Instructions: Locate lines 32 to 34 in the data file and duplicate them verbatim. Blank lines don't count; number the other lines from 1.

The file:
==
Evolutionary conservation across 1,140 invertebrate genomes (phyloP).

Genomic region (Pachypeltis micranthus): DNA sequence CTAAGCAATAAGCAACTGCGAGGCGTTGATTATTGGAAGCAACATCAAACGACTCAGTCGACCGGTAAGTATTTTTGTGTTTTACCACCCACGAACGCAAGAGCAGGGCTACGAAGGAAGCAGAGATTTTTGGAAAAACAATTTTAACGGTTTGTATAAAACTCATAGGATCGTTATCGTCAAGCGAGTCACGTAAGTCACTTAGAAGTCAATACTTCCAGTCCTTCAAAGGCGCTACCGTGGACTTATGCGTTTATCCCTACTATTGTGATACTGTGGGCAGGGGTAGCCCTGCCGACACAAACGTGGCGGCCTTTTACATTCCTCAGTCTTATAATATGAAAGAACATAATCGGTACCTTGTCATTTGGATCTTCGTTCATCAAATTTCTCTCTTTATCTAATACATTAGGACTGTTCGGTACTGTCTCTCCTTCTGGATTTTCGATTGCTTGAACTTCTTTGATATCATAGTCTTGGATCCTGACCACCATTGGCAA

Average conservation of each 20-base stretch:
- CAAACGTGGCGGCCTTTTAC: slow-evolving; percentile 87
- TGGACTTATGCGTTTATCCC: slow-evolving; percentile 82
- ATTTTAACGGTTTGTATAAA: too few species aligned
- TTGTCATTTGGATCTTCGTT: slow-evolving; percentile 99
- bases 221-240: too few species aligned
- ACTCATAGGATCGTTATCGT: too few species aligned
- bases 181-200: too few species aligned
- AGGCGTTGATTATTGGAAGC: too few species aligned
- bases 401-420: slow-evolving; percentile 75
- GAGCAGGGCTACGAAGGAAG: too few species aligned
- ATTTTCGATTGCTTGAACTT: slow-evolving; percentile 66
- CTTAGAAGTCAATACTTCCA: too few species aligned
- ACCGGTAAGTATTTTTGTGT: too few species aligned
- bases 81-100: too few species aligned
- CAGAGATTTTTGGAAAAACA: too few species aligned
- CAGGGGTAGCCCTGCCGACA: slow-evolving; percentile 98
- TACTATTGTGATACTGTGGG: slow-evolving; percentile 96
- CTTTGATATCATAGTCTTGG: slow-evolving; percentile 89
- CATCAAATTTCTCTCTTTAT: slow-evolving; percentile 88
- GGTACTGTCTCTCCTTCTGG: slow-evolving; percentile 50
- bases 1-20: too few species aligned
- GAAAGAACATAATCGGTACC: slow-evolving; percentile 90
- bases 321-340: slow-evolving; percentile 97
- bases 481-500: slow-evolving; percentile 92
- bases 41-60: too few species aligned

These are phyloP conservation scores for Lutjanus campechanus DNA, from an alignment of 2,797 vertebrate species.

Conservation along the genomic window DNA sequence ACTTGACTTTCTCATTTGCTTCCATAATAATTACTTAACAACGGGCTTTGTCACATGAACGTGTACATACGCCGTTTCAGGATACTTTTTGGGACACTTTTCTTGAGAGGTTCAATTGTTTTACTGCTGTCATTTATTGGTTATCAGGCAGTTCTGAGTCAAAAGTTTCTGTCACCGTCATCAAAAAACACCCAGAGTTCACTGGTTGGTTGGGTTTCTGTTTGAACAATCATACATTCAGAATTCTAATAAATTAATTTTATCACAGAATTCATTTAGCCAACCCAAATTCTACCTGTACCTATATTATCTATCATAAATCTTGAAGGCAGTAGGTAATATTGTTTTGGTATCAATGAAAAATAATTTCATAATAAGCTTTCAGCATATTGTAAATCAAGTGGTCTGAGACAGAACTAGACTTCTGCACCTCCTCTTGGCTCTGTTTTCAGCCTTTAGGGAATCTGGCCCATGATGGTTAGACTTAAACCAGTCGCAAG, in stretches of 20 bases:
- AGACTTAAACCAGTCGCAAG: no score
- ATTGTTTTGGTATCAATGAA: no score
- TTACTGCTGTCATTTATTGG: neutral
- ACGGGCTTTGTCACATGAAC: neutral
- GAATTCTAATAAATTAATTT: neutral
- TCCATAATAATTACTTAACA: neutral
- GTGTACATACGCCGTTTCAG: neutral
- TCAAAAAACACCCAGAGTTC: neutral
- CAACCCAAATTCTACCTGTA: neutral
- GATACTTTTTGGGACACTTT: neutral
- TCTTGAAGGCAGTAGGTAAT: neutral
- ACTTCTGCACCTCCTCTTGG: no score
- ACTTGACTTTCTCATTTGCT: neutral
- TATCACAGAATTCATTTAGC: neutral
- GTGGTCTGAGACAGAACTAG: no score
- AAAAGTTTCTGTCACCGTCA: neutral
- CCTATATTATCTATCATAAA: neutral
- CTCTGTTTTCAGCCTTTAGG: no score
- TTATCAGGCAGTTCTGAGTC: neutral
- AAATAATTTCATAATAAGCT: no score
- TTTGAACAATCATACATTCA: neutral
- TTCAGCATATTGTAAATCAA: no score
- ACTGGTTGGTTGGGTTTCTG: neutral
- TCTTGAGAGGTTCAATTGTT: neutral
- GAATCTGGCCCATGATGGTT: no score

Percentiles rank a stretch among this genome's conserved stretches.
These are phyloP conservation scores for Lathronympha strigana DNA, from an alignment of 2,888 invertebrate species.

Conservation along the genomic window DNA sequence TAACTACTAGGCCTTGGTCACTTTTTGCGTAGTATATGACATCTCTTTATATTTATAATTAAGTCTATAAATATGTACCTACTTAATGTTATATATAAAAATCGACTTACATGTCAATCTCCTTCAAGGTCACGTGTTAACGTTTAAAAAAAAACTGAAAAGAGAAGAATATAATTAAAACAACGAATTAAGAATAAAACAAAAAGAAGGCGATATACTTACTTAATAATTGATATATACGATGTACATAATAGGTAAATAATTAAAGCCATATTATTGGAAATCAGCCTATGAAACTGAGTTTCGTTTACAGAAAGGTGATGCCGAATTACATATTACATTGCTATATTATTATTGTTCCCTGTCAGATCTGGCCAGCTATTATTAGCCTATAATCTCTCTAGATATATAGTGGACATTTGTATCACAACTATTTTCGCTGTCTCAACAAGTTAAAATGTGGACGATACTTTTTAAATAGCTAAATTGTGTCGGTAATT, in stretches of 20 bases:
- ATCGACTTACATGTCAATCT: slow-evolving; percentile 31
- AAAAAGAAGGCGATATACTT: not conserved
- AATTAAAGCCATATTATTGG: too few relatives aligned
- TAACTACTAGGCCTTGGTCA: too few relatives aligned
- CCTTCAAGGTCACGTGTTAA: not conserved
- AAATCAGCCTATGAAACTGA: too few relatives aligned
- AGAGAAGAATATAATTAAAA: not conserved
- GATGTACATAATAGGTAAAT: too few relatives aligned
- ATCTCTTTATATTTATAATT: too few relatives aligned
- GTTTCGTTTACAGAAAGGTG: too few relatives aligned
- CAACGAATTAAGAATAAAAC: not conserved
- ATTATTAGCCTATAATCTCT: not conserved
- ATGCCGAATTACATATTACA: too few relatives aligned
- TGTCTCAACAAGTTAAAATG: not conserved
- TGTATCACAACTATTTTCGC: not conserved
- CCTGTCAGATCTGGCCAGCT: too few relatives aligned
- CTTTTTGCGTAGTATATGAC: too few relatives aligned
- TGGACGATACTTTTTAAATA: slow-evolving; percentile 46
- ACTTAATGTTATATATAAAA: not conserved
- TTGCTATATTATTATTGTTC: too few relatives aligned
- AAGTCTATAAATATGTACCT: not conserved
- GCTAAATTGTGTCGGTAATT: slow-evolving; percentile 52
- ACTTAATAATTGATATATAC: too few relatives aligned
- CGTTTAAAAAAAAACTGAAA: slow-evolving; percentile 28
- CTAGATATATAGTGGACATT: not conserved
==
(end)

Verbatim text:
- ATTGTTTTGGTATCAATGAA: no score
- TTACTGCTGTCATTTATTGG: neutral
- ACGGGCTTTGTCACATGAAC: neutral